Macro photography light from broken LCD monitor

lcd panel

[Jussi Saarijoki] had a broken LCD monitor and decided to use it as a photography light instead of letting it sit on his shelf of “oblivion”. Only the panel was broken; the cold cathode and diffuser were still intact. He stripped off all of the outer casing and pulled the broken panel. After reassembling he did a couple test shots. The large panel works really well for providing ambient light and making shadows a lot less harsh.

Comments

  1. antibozo says:

    Uh, cool, but isn’t it easier to simply bounce a light off a white card?

  2. Jason says:

    “Cheers! And don’t open the beer bottles with your teeth! Let your kids do it for you =)”

    Eh?

  3. andrew says:

    yeah… i’m sure this hack was awesome to the guy who built it, but, uh, not really hack-a-day worthy.

  4. furtim says:

    not a h4x lol

    Whatever. It’s a cool idea, something that probably a lot of people would never have thought of. AND, it recycles trashed gear. If nothing else, there’s a landfill somewhere that will be very slightly less empty thanks to this guy’s reappropriation of that light. jussi saarijoki, Captain Planet and the Planeteers salute you!

  5. no-one says:

    This hack is even more useful as a lightbox for viewing slides and negatives on.

  6. Mike Prevette says:

    work > reward, price > alternatives, result < alternatives == must be a good hack

  7. IronLizard says:

    The tubes from old scanners are better and bigger. I used one in a PC case, then broke it trying to use it as a dome light in the car. OOPS.

  8. Stevediraddo says:

    I’ve done this before. To be honest I was quite proud of myself after completing it. I would deem it quite hackaday worthy.

    And props to the slides and negatives idea, thats very clever.

  9. Brandon says:

    Open text editor on your laptop lcd or PC lcd screen…maximize it…you have your white light for macro photography…

  10. joel says:

    #9, Is that possible with a broken screen I wonder….

  11. pocketbrain says:

    hey, the guy from tuesday could have used that cold cathode and diffuser! Nice re-application of tech.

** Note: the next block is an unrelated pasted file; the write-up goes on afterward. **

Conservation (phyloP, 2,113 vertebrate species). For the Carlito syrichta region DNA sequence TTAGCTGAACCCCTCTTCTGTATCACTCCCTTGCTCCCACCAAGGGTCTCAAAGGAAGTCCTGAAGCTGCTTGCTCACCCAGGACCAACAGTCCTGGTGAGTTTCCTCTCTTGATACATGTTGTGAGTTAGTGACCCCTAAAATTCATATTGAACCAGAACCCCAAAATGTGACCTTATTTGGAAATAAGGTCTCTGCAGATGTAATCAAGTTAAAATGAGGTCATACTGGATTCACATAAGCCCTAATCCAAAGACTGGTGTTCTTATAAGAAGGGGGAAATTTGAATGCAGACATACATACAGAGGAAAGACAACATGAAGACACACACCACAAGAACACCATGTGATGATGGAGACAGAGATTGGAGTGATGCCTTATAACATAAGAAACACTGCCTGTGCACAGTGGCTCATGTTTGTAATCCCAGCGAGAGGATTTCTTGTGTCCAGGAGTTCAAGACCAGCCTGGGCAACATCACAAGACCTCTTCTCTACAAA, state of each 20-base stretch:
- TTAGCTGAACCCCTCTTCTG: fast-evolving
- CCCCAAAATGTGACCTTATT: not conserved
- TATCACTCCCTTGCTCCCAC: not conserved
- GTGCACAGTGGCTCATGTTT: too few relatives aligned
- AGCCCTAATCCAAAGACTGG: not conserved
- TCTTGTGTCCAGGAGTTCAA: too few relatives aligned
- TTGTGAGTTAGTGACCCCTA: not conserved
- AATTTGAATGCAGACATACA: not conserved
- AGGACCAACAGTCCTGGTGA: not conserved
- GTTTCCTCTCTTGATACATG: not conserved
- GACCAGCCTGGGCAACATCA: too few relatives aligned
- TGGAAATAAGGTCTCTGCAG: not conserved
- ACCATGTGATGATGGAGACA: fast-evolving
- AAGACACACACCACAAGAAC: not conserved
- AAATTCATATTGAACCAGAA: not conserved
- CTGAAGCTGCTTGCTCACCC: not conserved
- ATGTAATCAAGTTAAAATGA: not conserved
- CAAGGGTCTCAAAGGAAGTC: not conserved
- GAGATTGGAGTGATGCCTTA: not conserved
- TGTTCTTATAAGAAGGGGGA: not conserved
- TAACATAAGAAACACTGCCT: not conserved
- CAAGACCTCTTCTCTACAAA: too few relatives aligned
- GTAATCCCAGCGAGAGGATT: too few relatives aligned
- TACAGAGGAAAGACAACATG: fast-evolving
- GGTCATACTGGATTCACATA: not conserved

12. paragraph says:

    #5, i’ve been doing that with my PalmIIIc for years :-P

    It’s a great hack, those CCFL’s put out a decent amount of light, and with a brightness control it’s even more flexable.

    And also: to anyone what questions it;
    From dictionary.com
    1. Originally, a quick job that produces what is
    needed, but not well.

    This hack fits it to the letter (no offence ;))

  13. Wesley says:

    You couls be really industrious and get a bunch of them and make like a discowall pannel. You could gel up the panels and get a 20 chaser. I am not sure if the cold cathodes would like being turned on and off over and over though. I don’t have much exspirience with them.

    Anyway, its a good hack because it is inspiring other ideas.

  14. Liam says:

    #13, ccfl’s have no real beef with being turned off and on. Have you never seen the flashing/sound controlled ccfl kits? I don’t doubt theres *some* extra stress from it, but it’s not major.

  15. strider_mt2k says:

    For something that’s “not a hack” (lol) it sure has inspired some good hack-type posts and ideas going around.

    Well done!

  16. great hack!
    If you don’t have a kid that breaks LCD monitors, you can still use your working monitor to give white light.

    Just make a JPG image whose background is WHITE and switch to FULL screen viewing of the image.

  17. Alternatively, you could just display a white screen (easiest way is to make an entirely white image file and display it full screen) on your LCD Monitor.

  18. james says:

    or you could just open powerpoint and press f5.

  19. Troy Conrad says:

    What all you smart alecs posting stuff like “just open Notepad full screen” don’t realize is that the LCD panel absorbs up to 70% of the light from the back-light. This hack produces a light brighter than any LCD panel you have ever seen. (Unless you happen to have seen one of the new ultra high dynamic range panels costing tens of thousands of dollars.)

    I just did this with two 15-inch panels I got from a local recycling center. I’m planning on using both for some very high tech (and low wattage) under-counter lights.

  20. Stevediraddo says:

    Quick and easy working-screen light:

    open MSPAINT (oldschool but serves the quick purpose), then press these combinations in series:

    PrintScreen
    Shift+Insert (or Ctrl+V)
    Delete
    Ctrl+F

    The result is a full screen of white. Just click your mouse or hit alt+f4 to close it.

  21. xpherion says:

    Link to the original posting is broken.

  22. Embepsise says:

    Is that a new way? I can be sensitive about my forward cattle Oh, good joke) Why did the chicken cross the road? To prove to the opossum it could be done.

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